23. Mr. Nyaberi indicated that he was informed of several issues that touched on the Petitioner from Amputee Football. He added that the information was given to him very authoritatively from senior officials in the Ministry. His stated that his duty was only to receive the list from the secretary general.
24. He further indicated that when the Petitioner was told of the decision, he did not object and that meant that he had accepted the decision. He stated that in fact the Petitioner went ahead to participate in the elections.
25. Mr. Simiyu indicated he is the Secretary General, Nairobi County Office Representative and that they had a valid nomination for the Petitioner. He stated that he did not know the reason as to why the Petitioner’s name was taken off the list.
26. Mr. Simiyu further stated that he was not aware of any allegations against the Petitioner before making the nomination as all that he did was to receive forms from the candidates for the elections.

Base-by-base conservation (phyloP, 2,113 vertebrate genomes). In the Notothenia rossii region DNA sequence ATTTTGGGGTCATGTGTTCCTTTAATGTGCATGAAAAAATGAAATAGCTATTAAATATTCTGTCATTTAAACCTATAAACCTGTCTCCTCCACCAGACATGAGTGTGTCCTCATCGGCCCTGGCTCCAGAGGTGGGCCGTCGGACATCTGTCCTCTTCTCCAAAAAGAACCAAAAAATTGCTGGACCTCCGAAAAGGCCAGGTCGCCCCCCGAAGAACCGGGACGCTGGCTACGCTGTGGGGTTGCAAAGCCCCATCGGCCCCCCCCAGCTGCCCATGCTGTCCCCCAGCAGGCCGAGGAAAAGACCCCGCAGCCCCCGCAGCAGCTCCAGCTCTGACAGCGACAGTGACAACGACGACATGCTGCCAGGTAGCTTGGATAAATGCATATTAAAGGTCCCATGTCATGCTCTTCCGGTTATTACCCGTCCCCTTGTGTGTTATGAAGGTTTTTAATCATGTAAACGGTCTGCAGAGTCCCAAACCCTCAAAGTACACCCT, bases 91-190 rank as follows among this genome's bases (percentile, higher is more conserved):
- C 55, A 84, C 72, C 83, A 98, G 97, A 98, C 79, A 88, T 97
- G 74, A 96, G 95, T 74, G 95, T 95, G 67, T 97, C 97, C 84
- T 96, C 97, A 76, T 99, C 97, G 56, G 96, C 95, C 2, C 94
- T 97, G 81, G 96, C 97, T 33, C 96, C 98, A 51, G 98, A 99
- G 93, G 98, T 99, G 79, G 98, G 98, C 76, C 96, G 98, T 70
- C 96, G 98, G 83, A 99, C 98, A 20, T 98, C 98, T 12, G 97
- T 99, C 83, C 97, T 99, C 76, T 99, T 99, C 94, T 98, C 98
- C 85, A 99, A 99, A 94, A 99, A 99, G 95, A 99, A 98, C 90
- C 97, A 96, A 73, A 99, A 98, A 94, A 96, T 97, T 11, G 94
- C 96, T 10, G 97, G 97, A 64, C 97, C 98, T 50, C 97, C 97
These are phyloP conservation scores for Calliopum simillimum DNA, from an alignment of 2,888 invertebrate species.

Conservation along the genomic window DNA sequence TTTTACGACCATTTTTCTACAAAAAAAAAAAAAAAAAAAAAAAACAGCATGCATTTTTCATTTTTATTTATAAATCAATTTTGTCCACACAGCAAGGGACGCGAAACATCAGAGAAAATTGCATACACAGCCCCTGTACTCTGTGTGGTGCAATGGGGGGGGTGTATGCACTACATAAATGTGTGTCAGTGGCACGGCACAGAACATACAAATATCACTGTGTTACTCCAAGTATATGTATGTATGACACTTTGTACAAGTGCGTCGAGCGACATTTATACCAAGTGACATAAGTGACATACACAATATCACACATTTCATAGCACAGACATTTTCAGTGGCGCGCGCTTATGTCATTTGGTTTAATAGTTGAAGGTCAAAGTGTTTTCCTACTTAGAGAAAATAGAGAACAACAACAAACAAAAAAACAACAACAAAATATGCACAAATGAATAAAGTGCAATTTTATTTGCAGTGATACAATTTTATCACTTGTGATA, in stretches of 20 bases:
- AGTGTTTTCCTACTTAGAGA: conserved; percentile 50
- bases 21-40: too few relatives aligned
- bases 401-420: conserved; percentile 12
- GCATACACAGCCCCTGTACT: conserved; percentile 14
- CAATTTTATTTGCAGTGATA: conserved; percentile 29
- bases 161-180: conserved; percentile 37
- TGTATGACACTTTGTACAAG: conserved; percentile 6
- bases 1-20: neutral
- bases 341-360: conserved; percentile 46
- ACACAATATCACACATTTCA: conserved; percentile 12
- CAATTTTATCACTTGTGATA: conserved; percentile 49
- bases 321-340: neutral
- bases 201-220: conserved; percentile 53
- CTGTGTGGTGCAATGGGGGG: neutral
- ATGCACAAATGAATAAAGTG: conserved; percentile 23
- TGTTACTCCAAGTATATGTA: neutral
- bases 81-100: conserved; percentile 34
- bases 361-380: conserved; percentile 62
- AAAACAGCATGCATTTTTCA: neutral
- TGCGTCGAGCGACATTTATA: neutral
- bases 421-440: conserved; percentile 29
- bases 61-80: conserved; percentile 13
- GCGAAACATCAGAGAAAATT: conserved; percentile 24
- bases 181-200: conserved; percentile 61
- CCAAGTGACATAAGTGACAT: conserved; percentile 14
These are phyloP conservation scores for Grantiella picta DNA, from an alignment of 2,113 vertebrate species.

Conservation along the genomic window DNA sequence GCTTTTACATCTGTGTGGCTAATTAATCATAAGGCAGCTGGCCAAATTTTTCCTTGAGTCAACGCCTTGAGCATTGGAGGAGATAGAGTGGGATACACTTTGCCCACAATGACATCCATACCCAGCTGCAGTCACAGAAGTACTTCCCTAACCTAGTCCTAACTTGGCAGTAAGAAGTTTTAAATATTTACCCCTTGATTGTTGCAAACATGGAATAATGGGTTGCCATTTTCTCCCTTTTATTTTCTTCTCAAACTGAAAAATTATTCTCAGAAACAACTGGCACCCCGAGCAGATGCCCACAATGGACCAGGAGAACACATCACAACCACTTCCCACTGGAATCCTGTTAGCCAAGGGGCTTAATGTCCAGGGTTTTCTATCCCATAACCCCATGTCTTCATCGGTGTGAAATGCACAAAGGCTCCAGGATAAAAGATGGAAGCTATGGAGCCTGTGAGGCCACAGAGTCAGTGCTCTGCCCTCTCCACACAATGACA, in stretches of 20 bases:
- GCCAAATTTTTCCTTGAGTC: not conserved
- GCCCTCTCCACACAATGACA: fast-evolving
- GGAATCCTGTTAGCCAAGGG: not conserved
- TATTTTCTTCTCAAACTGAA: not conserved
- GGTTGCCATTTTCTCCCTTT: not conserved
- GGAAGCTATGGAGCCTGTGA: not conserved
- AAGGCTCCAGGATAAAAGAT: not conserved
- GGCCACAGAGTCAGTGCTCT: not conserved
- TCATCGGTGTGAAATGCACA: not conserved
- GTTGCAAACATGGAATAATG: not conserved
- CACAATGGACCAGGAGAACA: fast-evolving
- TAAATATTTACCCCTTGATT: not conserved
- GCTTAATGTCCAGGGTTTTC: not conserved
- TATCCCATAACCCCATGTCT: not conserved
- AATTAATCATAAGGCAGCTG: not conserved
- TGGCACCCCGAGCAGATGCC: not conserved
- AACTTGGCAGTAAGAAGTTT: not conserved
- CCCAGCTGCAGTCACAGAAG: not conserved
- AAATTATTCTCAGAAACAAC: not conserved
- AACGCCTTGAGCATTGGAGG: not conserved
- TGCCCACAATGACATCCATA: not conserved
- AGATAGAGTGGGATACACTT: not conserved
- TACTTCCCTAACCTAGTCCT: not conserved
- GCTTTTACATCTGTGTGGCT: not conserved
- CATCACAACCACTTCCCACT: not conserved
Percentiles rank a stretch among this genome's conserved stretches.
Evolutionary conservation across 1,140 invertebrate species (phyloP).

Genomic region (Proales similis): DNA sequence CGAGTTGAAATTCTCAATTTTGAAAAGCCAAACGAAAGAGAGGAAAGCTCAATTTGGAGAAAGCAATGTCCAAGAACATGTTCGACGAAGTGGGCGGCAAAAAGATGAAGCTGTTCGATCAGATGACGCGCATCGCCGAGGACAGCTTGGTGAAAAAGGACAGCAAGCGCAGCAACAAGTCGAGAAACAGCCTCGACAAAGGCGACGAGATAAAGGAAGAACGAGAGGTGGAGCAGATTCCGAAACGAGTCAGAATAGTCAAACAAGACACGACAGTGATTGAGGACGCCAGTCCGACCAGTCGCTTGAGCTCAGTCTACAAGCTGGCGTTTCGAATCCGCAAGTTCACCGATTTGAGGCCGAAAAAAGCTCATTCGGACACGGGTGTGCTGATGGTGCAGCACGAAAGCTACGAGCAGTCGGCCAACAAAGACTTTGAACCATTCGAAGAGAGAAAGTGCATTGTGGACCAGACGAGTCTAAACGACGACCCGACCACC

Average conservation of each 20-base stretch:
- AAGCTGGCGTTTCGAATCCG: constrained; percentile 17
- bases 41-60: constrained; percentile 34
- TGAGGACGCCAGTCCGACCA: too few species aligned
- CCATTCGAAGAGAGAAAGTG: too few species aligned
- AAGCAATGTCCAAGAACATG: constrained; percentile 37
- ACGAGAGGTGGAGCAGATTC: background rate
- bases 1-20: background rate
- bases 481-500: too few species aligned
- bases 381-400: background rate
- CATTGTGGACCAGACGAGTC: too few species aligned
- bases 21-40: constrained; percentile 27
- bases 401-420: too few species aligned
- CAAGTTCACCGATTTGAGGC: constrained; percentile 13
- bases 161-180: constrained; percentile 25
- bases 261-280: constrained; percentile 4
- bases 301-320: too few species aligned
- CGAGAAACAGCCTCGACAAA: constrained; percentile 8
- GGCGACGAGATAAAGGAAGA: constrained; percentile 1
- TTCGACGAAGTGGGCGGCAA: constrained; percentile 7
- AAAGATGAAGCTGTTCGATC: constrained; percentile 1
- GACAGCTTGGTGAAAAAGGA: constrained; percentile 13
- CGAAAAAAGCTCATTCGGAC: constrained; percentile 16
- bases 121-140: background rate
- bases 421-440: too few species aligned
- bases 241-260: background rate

27. Mr. Karanja indicated that Mr. Charles Nyaberi conducted the elections and he was the one who took the Petitioner’s name of the list. The reason given was that he had some outstanding issues with Amputee Football Federation.
28. On his part Mr. Ndung’u indicated that he was aware of allegations of impropriety against the Petitioner which included allegations of misappropriation of funds and misusing grant money. He stated that he came to know of these allegations from a previous office that is being restructured and which the Petitioner was a part of.
29. Mr. Ombeba from the Office of the Sports Registrar who was also a returning officer stated that the Respondent was aware of the letter and its contents from the World Amputee Football Federation and that the expulsion letter was given to the local Federation as a body.
30. Mr. Atuti conceded that he was not aware whether the Respondent had been given the opportunity to defend himself against the allegations levelled against him. He further stated that the Ministry was not itself aware of any misappropriation of funds by the Petitioner or any allegations of impropriety against him.